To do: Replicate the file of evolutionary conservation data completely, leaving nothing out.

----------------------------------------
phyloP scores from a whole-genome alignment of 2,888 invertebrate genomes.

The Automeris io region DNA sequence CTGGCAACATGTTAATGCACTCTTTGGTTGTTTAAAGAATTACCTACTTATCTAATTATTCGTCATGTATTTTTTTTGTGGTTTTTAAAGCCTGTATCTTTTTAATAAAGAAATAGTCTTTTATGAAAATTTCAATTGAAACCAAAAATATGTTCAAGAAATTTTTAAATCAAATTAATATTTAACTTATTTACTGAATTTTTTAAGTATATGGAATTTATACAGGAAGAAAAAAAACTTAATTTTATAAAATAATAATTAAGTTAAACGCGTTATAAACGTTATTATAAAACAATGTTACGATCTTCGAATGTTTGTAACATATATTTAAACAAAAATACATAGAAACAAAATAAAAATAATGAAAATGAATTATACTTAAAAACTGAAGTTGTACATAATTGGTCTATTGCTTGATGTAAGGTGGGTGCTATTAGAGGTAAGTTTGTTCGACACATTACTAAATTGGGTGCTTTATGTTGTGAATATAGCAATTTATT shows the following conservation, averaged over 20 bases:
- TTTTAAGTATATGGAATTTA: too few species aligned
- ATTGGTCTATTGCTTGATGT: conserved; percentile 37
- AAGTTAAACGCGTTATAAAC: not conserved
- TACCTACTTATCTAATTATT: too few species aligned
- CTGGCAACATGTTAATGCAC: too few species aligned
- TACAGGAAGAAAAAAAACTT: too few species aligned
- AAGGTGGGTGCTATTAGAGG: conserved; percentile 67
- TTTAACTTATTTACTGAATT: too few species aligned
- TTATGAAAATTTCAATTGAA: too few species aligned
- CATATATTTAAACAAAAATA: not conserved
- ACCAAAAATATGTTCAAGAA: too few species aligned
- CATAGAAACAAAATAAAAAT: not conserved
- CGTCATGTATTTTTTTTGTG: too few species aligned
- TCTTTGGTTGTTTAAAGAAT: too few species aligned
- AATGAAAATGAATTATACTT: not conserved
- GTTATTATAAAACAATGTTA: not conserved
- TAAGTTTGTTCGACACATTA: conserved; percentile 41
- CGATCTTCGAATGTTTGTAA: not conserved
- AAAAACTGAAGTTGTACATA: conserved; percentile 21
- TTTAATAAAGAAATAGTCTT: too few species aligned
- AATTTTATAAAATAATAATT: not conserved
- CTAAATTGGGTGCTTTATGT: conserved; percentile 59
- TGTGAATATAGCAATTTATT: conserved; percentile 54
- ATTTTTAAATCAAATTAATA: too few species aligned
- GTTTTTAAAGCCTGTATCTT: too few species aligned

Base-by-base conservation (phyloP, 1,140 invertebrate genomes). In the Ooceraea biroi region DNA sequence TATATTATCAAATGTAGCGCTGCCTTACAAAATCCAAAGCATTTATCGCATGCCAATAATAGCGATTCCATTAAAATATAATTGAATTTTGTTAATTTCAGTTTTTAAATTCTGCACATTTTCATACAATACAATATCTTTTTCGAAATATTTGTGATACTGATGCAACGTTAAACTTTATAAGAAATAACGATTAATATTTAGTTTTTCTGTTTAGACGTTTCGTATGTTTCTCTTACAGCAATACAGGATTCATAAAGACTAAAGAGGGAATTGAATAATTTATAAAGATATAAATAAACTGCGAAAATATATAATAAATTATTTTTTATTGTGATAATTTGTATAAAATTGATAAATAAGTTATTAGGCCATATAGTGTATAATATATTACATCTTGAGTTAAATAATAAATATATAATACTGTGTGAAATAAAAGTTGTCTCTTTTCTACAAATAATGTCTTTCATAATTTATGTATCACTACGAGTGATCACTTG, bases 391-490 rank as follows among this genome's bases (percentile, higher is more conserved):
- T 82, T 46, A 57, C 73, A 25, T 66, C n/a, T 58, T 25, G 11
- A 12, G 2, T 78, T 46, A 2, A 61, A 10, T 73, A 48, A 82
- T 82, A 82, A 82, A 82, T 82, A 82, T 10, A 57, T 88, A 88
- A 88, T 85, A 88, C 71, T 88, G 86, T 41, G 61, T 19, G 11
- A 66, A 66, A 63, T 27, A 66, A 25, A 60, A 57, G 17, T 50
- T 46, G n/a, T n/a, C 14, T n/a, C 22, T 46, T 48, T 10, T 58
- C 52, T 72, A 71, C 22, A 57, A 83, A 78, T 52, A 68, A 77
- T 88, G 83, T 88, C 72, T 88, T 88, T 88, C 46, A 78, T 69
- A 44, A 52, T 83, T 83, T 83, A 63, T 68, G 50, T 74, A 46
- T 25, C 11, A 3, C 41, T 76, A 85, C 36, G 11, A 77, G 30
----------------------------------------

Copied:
phyloP scores from a whole-genome alignment of 2,888 invertebrate genomes.

The Automeris io region DNA sequence CTGGCAACATGTTAATGCACTCTTTGGTTGTTTAAAGAATTACCTACTTATCTAATTATTCGTCATGTATTTTTTTTGTGGTTTTTAAAGCCTGTATCTTTTTAATAAAGAAATAGTCTTTTATGAAAATTTCAATTGAAACCAAAAATATGTTCAAGAAATTTTTAAATCAAATTAATATTTAACTTATTTACTGAATTTTTTAAGTATATGGAATTTATACAGGAAGAAAAAAAACTTAATTTTATAAAATAATAATTAAGTTAAACGCGTTATAAACGTTATTATAAAACAATGTTACGATCTTCGAATGTTTGTAACATATATTTAAACAAAAATACATAGAAACAAAATAAAAATAATGAAAATGAATTATACTTAAAAACTGAAGTTGTACATAATTGGTCTATTGCTTGATGTAAGGTGGGTGCTATTAGAGGTAAGTTTGTTCGACACATTACTAAATTGGGTGCTTTATGTTGTGAATATAGCAATTTATT shows the following conservation, averaged over 20 bases:
- TTTTAAGTATATGGAATTTA: too few species aligned
- ATTGGTCTATTGCTTGATGT: conserved; percentile 37
- AAGTTAAACGCGTTATAAAC: not conserved
- TACCTACTTATCTAATTATT: too few species aligned
- CTGGCAACATGTTAATGCAC: too few species aligned
- TACAGGAAGAAAAAAAACTT: too few species aligned
- AAGGTGGGTGCTATTAGAGG: conserved; percentile 67
- TTTAACTTATTTACTGAATT: too few species aligned
- TTATGAAAATTTCAATTGAA: too few species aligned
- CATATATTTAAACAAAAATA: not conserved
- ACCAAAAATATGTTCAAGAA: too few species aligned
- CATAGAAACAAAATAAAAAT: not conserved
- CGTCATGTATTTTTTTTGTG: too few species aligned
- TCTTTGGTTGTTTAAAGAAT: too few species aligned
- AATGAAAATGAATTATACTT: not conserved
- GTTATTATAAAACAATGTTA: not conserved
- TAAGTTTGTTCGACACATTA: conserved; percentile 41
- CGATCTTCGAATGTTTGTAA: not conserved
- AAAAACTGAAGTTGTACATA: conserved; percentile 21
- TTTAATAAAGAAATAGTCTT: too few species aligned
- AATTTTATAAAATAATAATT: not conserved
- CTAAATTGGGTGCTTTATGT: conserved; percentile 59
- TGTGAATATAGCAATTTATT: conserved; percentile 54
- ATTTTTAAATCAAATTAATA: too few species aligned
- GTTTTTAAAGCCTGTATCTT: too few species aligned

Base-by-base conservation (phyloP, 1,140 invertebrate genomes). In the Ooceraea biroi region DNA sequence TATATTATCAAATGTAGCGCTGCCTTACAAAATCCAAAGCATTTATCGCATGCCAATAATAGCGATTCCATTAAAATATAATTGAATTTTGTTAATTTCAGTTTTTAAATTCTGCACATTTTCATACAATACAATATCTTTTTCGAAATATTTGTGATACTGATGCAACGTTAAACTTTATAAGAAATAACGATTAATATTTAGTTTTTCTGTTTAGACGTTTCGTATGTTTCTCTTACAGCAATACAGGATTCATAAAGACTAAAGAGGGAATTGAATAATTTATAAAGATATAAATAAACTGCGAAAATATATAATAAATTATTTTTTATTGTGATAATTTGTATAAAATTGATAAATAAGTTATTAGGCCATATAGTGTATAATATATTACATCTTGAGTTAAATAATAAATATATAATACTGTGTGAAATAAAAGTTGTCTCTTTTCTACAAATAATGTCTTTCATAATTTATGTATCACTACGAGTGATCACTTG, bases 391-490 rank as follows among this genome's bases (percentile, higher is more conserved):
- T 82, T 46, A 57, C 73, A 25, T 66, C n/a, T 58, T 25, G 11
- A 12, G 2, T 78, T 46, A 2, A 61, A 10, T 73, A 48, A 82
- T 82, A 82, A 82, A 82, T 82, A 82, T 10, A 57, T 88, A 88
- A 88, T 85, A 88, C 71, T 88, G 86, T 41, G 61, T 19, G 11
- A 66, A 66, A 63, T 27, A 66, A 25, A 60, A 57, G 17, T 50
- T 46, G n/a, T n/a, C 14, T n/a, C 22, T 46, T 48, T 10, T 58
- C 52, T 72, A 71, C 22, A 57, A 83, A 78, T 52, A 68, A 77
- T 88, G 83, T 88, C 72, T 88, T 88, T 88, C 46, A 78, T 69
- A 44, A 52, T 83, T 83, T 83, A 63, T 68, G 50, T 74, A 46
- T 25, C 11, A 3, C 41, T 76, A 85, C 36, G 11, A 77, G 30